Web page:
Newsmakers Interview: Peter Soelkner
A conversation with the managing director of Vetter Pharma International GmbH
By Gil Y. Roth
In November 2009, Vetter Pharma International announced that it was launching Vetter Development Service with a new facility in Skokie, IL. To find out more about the German company’s new foothold in the U.S., as well as further expansion plans and perspectives on branded vs. generic injectable manufacturing, I spoke with VPI’s managing director, Peter Soelkner, who will head up the new initiative.
Contract Pharma: What was the impetus for Vetter Development Service and the new site?
Peter Soelkner: We are in the business of manufacturing and producing prefilled injection systems and a full array of primary packaging materials, specifically single- and dual-chamber syringes, and cartridges and vials. We stand out with our expertise and high quality in manufacturing compounds with little API or substance loss. With our Key Account Management concept, we work with clients from early development all the way through commercial manufacturing. So, in order to focus more on development, we began a strategy at the end of 2008 to expand our capacity through Vetter Development Service. This resulted in the new Chicago site.
CP: Why did you choose Chicago?
Peter Soelkner of Vetter Pharma International
PS: Chicago definitely has several advantages. It’s an international hub, reachable by almost every major airport in the U.S., Europe, and other parts of the world. The Illinois Science + Technology Park is just 30 minutes away from O’Hare, 20 minutes from downtown Chicago, and 20 minutes from Chicago´s main lifescience community, with direct train access. It’s in-between for both east coast and west coast clients, and in the midwestern region, there’s a cluster of pharma and biotech companies. Within an hour’s drive, there’s a workforce potential of 70,000 to 80,000 people who are currently working in the pharma, biotech or biomedical industries. Baxter, Abbott, Hospira, Takeda and Astellas are working in that locale. I don’t have to explain to a client why we’re there.
It’s “only seven hours away” from central Europe, as opposed to the west coast, where I’m located right now, which is nine hours. That gives you more time in the work day to synchronize while offices are open.
We definitely want to be closer to our customers. Half of our client base is already coming from North America, especially the U.S., so there’s definitely a need to be closer to that marketplace. Two-thirds of Phase I and Phase II projects are coming from the U.S. We hope that by operating in the same time zone, we can speed up the time to market. It boils down to a partnership approach, to having a good handle on project management, that you have your i’s dotted and your t’s crossed.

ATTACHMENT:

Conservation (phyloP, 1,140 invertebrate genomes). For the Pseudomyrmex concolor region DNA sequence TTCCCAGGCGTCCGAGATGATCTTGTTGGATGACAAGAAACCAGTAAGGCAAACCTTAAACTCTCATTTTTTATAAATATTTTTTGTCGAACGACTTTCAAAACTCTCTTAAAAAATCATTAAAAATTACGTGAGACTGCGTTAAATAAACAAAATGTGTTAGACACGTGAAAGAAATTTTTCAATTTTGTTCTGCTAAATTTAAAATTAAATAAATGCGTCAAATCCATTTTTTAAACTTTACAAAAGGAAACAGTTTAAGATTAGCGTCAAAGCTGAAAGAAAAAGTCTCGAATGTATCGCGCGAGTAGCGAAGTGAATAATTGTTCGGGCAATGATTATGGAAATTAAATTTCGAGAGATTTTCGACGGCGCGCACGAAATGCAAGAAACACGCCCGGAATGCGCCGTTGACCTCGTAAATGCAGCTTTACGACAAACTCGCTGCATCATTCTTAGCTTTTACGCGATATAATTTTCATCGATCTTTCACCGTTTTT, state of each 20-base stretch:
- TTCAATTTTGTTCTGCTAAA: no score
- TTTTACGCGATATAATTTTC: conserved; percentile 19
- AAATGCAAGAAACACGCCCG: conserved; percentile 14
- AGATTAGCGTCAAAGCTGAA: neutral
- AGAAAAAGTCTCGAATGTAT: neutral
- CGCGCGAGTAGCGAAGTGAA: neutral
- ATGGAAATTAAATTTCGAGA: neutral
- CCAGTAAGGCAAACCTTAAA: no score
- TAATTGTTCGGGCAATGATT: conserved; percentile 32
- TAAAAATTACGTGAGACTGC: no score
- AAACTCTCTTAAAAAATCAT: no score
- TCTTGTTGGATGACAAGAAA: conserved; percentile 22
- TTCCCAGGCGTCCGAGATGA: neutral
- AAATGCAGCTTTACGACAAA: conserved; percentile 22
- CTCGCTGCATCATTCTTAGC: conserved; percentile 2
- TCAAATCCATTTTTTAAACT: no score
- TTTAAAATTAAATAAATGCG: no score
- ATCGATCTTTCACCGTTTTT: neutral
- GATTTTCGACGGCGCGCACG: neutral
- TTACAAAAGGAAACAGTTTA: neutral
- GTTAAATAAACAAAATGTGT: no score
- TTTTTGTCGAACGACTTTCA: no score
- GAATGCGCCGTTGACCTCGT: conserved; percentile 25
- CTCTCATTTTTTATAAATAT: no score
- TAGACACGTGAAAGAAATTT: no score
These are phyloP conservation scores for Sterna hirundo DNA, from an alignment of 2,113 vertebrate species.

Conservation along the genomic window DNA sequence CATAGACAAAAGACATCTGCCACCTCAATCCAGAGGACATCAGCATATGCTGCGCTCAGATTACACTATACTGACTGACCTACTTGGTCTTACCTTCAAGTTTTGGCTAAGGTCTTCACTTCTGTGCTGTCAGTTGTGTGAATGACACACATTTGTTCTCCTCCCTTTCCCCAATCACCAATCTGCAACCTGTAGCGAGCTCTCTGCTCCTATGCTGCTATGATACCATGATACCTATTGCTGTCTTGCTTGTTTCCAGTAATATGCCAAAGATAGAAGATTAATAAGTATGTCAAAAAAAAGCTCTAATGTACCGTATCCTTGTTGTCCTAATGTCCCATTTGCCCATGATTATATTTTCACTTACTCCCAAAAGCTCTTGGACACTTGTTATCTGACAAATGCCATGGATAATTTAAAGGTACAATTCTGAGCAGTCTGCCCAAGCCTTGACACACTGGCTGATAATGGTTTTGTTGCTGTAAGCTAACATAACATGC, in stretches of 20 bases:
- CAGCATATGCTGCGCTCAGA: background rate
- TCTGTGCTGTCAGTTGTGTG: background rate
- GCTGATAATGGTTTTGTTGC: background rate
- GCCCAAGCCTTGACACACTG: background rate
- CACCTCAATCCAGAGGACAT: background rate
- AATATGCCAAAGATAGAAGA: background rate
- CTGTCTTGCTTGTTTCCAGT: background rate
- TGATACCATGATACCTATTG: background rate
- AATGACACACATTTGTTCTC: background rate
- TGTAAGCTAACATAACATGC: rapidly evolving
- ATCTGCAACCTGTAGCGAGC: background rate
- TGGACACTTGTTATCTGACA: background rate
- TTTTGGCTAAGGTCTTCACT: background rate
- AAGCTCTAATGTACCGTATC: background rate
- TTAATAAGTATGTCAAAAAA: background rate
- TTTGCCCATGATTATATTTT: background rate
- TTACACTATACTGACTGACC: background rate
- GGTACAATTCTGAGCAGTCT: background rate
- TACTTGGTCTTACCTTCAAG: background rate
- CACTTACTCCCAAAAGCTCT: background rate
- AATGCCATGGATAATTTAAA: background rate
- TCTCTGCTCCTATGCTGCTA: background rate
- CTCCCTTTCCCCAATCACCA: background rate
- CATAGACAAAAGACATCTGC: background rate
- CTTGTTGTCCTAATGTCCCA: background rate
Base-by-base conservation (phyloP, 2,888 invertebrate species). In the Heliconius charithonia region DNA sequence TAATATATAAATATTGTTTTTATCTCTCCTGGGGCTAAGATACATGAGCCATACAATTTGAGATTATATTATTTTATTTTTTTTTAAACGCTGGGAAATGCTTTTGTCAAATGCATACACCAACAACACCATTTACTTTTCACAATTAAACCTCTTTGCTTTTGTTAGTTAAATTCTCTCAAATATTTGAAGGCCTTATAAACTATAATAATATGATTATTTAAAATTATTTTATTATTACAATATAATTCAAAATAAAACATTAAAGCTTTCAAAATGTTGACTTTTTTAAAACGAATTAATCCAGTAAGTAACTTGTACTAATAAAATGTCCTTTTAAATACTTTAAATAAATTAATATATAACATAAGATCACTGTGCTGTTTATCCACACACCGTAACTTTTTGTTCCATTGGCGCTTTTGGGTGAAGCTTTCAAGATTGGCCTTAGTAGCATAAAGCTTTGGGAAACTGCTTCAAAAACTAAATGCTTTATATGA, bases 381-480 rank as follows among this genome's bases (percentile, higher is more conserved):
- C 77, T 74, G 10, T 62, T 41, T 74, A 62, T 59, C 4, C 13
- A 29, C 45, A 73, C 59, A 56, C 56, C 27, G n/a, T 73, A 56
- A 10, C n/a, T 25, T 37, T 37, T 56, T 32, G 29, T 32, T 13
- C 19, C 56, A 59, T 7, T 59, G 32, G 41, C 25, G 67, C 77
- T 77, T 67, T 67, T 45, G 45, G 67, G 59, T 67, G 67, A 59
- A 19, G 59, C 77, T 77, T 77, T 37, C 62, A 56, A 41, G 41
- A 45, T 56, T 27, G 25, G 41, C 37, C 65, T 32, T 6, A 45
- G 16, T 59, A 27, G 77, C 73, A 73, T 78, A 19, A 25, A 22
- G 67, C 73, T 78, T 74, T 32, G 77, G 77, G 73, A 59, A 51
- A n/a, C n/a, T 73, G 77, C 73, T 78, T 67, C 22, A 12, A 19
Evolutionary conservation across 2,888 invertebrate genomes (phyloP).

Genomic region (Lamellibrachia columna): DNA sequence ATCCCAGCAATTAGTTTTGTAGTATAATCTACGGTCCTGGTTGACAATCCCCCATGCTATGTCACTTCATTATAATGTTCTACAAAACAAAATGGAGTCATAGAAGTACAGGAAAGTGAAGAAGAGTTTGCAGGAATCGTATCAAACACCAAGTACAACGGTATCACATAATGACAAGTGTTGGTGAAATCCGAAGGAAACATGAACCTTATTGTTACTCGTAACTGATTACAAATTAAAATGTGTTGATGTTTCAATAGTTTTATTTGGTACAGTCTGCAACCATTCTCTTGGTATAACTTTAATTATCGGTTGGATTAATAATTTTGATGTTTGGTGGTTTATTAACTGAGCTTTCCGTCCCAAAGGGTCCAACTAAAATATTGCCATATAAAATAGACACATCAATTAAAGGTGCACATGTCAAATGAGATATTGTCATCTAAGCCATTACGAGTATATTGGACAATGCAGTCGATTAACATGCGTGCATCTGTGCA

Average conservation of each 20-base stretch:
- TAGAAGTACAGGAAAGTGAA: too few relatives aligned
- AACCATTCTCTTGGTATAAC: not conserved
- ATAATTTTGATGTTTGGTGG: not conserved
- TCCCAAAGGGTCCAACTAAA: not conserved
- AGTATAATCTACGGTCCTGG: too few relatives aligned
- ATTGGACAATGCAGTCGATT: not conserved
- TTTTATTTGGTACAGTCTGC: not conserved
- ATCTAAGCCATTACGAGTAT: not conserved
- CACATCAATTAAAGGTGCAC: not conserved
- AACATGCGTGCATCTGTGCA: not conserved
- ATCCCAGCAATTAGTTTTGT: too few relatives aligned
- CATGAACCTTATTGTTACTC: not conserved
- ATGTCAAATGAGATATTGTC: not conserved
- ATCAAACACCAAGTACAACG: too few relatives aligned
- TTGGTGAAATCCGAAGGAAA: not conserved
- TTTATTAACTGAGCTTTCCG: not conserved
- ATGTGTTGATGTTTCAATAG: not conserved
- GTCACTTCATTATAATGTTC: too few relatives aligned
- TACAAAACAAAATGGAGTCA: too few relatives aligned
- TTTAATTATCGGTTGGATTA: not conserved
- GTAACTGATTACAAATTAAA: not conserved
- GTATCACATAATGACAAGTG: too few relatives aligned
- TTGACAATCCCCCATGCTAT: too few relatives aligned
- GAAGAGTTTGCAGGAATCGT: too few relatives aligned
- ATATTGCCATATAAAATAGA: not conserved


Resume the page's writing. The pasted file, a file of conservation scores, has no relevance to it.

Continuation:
This is particularly true when you work with an emerging biotech company. Frequently, they will have a great vision of their molecule and its effect on a new indication, but not necessarily the knowledge of how to bring a product to a primary packaging container that will fulfill all the regulatory requirements of international agencies.
The new site will help further internationalize our company, enabling us to attract more talent from an international market, and not just around Lake Constance. The Illinois Science + Technology Park where the new center will be located is in close cooperation with Northwestern University, and there are other major academic institutes (six medical schools) nearby (including University of Illinois-Chicago, Rush, and University of Chicago).
CP: How much will the Development Center cost?
PS: We’re projecting $15 million, not including project management work.
CP: What’s the composition of the workforce? How many staffers are coming over from Germany?
PS: We’re bringing 15 full-time-equivalents coming over from Germany. Seven or eight of those positions will be permanent, while others will have project assignments. We’re looking to hire 10 to 15 local individuals. We picture approximately 25 heads in place by the end of the year. Once the site is really up and running, we could entertain a second shift. The site can accommodate 50 to 60 employees. Most of those will be highly qualified staff.
CP: Are you going to show off the new digs at BIO in May?
PS: We hope to! The lab space is already operating and the cleanroom infrastructure will be completed by early May. Long-lead items like our filling equipment will be in around summer and be operational by beginning of Q4 2010. Still, we plan to show the place off during BIO.
There was a takeoff event on Dec. 1, 2009. It wasn’t exactly an inauguration, since some of the cleanroom suites and laboratories are under construction. The filling machine we’re bringing in from Bosch offers great advantage in disposable components, extremely low yield losses, and more, but it won’t be in the building until around May 2010. It’ll then need to be validated and qualified within the cleanroom suite.
CP: When are you bringing clients in?
PS: From summer onward. We plan to ramp up project work in the second half of this year, to familiarize clients with our work. And if someone is interested and needs a project done yesterday, we can certainly talk to them about accomplishing their goals with our existing services.